WASHINGTON, DC - The Haiti situation has certainly gotten a large and deserved share of national and international attention. I even watched a bit of the Clooney telethon, and in fact donated during that time - via the web, of course, I didn't want to risk calling in, having John Cusack answer my call, and end up berating him regarding his recent film choices.
I always remind myself at times like these, that it's just a dumb accident of the cosmos that I was born in New Jersey and not someplace like Haiti and that I have a cushy life because of this, that it's just luck that I'm not one of the tens of thousands of sudden orphans.
But I have noticed - there seems to be a lot more attention on addressing the situation in Haiti than I've seen for other recent earthquakes similar casualty counts.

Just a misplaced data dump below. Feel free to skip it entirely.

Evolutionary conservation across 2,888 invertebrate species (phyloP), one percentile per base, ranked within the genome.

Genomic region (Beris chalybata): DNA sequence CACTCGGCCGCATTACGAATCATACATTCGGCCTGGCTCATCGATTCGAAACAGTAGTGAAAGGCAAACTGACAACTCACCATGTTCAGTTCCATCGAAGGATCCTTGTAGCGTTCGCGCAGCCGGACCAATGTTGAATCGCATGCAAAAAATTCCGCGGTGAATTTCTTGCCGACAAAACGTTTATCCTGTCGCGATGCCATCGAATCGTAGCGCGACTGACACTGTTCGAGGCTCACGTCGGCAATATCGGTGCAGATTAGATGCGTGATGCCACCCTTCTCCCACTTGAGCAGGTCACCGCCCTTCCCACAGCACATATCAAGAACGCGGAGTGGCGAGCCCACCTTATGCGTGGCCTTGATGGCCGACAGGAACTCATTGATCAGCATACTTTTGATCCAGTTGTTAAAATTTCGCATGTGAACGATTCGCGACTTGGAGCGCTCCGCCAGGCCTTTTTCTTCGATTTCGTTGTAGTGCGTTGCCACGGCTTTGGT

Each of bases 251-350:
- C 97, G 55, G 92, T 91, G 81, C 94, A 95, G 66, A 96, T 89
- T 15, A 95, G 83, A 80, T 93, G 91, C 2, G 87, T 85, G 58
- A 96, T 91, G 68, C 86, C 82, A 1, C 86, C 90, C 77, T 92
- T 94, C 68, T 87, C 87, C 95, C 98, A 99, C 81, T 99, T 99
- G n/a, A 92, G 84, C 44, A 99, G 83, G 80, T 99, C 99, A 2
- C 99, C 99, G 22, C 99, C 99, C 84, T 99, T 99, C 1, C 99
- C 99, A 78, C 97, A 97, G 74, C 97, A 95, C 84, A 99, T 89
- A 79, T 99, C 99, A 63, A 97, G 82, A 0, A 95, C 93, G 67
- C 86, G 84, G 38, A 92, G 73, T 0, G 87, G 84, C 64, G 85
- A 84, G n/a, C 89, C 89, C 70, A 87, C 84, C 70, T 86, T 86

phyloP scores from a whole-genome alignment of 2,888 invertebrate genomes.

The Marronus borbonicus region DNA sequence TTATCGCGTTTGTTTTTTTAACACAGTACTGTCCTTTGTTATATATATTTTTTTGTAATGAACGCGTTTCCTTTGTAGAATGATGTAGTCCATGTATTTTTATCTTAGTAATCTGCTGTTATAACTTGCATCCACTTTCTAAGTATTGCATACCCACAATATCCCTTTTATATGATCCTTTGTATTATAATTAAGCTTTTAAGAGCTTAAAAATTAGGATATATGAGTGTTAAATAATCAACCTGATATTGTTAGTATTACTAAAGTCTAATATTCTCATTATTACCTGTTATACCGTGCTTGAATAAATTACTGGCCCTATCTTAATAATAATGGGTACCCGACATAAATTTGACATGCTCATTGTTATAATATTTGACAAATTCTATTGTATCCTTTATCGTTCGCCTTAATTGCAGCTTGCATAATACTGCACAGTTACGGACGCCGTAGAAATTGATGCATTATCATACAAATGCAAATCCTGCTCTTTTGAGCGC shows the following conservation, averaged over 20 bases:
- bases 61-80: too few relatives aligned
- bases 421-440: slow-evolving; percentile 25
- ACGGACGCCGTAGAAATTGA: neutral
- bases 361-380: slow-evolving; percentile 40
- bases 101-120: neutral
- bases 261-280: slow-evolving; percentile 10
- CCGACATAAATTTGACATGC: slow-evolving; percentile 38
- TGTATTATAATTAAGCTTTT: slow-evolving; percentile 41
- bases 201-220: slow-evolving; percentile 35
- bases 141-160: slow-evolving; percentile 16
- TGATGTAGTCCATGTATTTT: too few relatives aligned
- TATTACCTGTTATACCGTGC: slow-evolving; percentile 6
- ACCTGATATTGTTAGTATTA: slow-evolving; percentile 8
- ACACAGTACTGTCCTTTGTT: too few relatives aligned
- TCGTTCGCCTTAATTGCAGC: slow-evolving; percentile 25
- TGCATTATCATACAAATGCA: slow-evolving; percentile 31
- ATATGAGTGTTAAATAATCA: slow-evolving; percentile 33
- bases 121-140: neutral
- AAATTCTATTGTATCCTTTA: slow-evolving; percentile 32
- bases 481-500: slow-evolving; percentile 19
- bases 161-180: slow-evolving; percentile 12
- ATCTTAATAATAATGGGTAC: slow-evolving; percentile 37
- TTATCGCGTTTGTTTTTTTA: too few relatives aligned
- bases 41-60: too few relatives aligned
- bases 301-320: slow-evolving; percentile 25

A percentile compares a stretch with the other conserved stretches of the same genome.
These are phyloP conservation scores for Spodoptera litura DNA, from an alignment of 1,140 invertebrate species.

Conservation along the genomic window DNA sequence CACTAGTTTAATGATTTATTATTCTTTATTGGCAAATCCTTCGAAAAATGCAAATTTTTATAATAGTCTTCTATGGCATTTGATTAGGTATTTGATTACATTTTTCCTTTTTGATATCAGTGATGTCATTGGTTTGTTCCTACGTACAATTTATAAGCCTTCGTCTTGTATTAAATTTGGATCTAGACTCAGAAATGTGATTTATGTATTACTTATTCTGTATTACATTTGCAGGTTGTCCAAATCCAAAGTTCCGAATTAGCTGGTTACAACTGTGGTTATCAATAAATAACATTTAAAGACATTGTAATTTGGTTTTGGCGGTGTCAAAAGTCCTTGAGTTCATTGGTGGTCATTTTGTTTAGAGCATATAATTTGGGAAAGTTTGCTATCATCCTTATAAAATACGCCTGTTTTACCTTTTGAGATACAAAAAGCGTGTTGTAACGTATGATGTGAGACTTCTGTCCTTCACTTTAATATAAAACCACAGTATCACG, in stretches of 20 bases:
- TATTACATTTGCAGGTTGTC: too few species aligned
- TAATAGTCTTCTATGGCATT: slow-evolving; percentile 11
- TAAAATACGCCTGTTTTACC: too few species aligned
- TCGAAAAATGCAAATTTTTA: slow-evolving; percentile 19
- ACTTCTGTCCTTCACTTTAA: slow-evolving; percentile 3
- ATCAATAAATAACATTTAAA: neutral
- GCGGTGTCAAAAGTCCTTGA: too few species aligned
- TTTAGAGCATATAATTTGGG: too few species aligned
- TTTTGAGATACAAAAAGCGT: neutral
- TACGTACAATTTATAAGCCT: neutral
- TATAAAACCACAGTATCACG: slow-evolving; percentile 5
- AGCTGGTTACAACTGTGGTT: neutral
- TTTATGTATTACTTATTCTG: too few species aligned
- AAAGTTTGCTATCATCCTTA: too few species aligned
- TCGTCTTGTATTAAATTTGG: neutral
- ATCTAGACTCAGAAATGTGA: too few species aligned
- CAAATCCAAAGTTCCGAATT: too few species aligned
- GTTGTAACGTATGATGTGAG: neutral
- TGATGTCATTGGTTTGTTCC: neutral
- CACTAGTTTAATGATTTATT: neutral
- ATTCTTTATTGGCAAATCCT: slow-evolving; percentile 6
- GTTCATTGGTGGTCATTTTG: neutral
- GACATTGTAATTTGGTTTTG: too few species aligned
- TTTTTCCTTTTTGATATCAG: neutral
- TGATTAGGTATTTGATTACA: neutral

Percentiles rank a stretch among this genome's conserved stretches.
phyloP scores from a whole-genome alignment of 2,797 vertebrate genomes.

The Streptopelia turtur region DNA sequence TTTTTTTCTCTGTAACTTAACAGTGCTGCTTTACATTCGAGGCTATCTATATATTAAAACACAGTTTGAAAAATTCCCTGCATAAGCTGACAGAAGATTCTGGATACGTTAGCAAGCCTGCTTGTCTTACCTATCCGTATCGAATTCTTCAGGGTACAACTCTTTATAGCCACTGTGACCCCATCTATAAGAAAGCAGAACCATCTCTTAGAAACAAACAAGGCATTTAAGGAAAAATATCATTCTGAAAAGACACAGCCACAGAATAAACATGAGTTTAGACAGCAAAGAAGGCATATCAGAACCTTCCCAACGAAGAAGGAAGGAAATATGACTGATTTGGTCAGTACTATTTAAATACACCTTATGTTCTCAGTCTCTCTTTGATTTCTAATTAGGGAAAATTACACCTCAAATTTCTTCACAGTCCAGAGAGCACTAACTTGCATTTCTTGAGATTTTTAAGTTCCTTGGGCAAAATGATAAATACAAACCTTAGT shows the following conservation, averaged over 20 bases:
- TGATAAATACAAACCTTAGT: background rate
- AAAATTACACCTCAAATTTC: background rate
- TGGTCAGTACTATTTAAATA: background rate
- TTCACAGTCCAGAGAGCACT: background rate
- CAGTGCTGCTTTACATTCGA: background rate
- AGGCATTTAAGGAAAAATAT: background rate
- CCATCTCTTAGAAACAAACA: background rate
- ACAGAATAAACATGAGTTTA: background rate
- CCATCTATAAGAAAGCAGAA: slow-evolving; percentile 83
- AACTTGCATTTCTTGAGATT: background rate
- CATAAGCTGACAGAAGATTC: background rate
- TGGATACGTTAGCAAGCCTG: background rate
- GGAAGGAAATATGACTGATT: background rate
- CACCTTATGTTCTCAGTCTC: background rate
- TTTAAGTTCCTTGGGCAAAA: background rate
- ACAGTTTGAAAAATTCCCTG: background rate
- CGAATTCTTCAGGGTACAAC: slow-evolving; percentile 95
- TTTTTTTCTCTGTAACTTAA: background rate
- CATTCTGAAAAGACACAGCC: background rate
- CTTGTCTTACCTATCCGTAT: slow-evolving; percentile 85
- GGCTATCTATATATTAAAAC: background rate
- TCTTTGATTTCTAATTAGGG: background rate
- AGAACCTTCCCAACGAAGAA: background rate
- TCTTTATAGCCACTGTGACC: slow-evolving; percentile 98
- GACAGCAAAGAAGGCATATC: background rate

An earthquake in Iran in 2003 killed 31,000 people. All I remember about that quake was that Iran refused help from Israel.
Earthquakes in Pakistan in 2005 and China in 2008 each killed about 87,000 people.
I don't remember a massive all-media response or celebrity-studded telethons tied to those quakes.
There was the 2004 quake and subsequent tsunami in Indonesia, and I do remember that getting a good amount of attention.
But things have gotten very acute for this Haiti situation. Is it because the casualty count is much higher relative to the population size of the country than the other incidents? Something else? I don't know.
All this awareness is not bad, I'm just noting my observation.